Extraordinary state oversight imposed on Newburgh, N.Y., prompted Moody's Investors Service on Friday to take the fiscally challenged city off watchlist for possible downgrade.

The agency put the city on negative watch April 15 after downgrading it to Ba1 from Baa3, citing its "severely strained" finances, "extremely limited internal liquidity," and heavy reliance on cash-flow borrowing. The rating affects $33.7 million of outstanding long-term debt.

The Newburgh Fiscal Recovery Act, signed into law on July 15, gives New York's comptroller oversight of the city's budgeting and borrowing and permits the sale of up to $15 million of deficit bonds or notes to liquidate accumulated deficits.

The city plans to sell $12 million of deficit notes and roll over $5.2 million of Bans on Tuesday. Jefferies & Co. is underwriter on the deal. Capital Markets Advisors LLC is financial adviser and Hawkins Delafield & Wood LLP is bond counsel. Newburgh expects to retire the deficit notes with proceeds of a bond sale in August 2011.

The comptroller's powers over the city will last as long as deficit bonds or notes are outstanding. The act limits maturities to 15 years. The law also directs the city to send its property tax revenue directly to the comptroller, who will deposit the revenue, along with state aid, into a debt-service reserve fund that will cover annual debt service on bonds or notes before officials can use the funds for operations.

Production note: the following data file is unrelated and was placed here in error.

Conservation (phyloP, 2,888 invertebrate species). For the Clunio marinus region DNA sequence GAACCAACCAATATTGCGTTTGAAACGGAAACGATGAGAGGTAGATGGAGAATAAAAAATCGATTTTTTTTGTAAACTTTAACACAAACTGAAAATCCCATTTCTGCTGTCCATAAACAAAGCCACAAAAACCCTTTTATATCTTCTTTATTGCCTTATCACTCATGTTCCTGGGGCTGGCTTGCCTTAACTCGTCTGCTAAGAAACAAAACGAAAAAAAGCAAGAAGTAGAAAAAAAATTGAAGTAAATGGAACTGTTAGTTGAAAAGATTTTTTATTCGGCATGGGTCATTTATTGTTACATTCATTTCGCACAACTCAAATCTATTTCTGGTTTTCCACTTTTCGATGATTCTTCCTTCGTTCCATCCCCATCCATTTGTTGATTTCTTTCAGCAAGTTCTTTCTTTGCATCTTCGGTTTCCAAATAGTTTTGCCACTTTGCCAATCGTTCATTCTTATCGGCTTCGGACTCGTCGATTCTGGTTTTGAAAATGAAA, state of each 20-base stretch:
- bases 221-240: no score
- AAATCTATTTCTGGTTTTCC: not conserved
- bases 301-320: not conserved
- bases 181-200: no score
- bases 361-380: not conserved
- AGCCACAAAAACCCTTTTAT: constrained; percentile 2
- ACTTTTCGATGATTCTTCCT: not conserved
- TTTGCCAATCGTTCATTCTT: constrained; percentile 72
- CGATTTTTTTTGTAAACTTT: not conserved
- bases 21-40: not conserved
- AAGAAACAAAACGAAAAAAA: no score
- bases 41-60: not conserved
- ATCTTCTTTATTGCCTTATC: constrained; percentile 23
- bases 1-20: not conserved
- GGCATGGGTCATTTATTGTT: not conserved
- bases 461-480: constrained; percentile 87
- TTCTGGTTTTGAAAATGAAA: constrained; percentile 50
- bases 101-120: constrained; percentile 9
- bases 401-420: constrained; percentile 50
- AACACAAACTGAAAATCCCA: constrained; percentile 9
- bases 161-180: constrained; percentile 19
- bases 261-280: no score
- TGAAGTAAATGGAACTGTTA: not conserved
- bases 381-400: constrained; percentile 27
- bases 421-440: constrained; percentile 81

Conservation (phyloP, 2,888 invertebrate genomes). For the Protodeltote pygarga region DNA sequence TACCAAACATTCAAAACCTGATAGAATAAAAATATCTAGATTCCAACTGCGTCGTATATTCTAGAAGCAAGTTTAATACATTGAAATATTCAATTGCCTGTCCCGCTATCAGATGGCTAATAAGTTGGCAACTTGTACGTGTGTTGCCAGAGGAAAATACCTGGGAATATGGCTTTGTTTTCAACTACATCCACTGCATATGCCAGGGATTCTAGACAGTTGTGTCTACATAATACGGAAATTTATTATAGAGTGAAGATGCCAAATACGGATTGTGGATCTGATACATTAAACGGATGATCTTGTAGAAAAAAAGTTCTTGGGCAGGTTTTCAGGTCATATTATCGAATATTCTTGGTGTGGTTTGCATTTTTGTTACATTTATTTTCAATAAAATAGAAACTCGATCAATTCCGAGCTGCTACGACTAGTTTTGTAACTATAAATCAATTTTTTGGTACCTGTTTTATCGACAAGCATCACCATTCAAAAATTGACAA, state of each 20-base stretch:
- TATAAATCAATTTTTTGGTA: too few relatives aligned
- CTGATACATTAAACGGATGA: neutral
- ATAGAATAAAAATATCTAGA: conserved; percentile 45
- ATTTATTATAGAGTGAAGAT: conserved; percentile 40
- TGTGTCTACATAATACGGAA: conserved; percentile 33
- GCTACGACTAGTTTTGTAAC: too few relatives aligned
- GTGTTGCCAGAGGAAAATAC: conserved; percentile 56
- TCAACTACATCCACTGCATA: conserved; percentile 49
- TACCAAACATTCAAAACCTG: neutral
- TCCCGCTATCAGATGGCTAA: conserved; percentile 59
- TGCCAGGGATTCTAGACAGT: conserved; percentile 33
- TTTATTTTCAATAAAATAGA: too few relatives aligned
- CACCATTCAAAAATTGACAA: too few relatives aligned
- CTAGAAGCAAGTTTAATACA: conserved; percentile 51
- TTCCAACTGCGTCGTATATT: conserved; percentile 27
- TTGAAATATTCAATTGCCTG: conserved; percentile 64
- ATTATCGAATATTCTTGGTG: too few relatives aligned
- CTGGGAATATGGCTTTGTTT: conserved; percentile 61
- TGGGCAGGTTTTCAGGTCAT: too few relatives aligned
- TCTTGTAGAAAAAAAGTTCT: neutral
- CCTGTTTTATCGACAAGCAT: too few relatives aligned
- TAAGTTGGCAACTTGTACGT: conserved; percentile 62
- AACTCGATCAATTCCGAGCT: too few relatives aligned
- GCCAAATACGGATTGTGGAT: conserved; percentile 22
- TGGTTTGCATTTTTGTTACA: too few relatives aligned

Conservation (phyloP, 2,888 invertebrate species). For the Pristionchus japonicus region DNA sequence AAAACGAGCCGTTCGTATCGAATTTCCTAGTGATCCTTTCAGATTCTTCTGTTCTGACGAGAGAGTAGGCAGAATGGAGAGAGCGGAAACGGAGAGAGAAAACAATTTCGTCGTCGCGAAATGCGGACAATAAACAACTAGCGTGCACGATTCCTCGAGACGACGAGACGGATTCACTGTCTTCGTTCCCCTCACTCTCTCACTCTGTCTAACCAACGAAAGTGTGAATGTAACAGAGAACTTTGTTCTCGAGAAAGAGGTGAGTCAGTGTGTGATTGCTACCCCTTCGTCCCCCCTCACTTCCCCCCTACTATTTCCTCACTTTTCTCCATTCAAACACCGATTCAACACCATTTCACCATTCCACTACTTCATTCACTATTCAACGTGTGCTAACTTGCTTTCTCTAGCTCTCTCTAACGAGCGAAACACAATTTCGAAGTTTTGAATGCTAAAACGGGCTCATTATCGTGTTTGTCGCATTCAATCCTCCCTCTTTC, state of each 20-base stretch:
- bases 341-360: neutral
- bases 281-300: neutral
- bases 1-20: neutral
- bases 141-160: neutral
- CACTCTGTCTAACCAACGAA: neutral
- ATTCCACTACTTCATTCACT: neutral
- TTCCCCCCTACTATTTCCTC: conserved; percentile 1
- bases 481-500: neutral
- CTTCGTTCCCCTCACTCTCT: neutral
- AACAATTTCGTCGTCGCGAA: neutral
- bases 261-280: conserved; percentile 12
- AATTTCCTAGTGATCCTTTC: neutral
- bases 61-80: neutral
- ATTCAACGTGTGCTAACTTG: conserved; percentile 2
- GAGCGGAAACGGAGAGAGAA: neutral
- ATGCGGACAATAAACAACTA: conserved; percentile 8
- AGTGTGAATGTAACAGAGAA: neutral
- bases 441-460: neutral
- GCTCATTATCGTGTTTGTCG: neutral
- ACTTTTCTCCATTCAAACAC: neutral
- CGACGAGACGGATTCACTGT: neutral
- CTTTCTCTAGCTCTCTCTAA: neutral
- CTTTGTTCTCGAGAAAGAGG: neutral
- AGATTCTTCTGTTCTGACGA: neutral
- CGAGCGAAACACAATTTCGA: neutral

"The removal from watchlist reflects stabilization in the past four months, primarily related to the state of New York's establishing oversight of city finances and creation of a special debt-service reserve fund which will operate as a lock-box for payment of debt service," Moody's said.

The city manager must submit budget proposals for the upcoming fiscal year to the comptroller at least 30 days before the scheduled City Council vote to adopt it. The statute says the comptroller can make recommendations and requires the council to review them and "make adjustments to the proposed budget consistent with any recommendations made by the state comptroller."

The city of Newburgh, located on the Hudson River about 65 miles north of New York City, has an estimated population of 31,000. It is adjacent to the town of Newburgh, which has a similarly sized population. Median household income in the city was estimated at $37,107 in 2008, compared a national median of $52,175 according to U.S. Census data.

City Comptroller Christine Mitchell, who was appointed by the acting city manager in February, said Newburgh's troubles arose from "poor management, underestimating expenditures and overestimating revenues, and not having a strong handle on capital projects." The city had fallen behind on completing audited financial statements, compoundint the problem.

"They were moving forward with budgets where they really didn't have their numbers finalized from previous years," Mitchell said. "They appropriated $5.5 million of fund balance in the general fund to balance 2010 and that fund balance actually did not exist."

The City Council sought to have the state impose a control board but the governor's and comptroller's offices came up with an alternative. The city has now completed its 2008 and 2009 audited financial statements, made appointments to senior posts, and is reviewing its budget to make consolidations.

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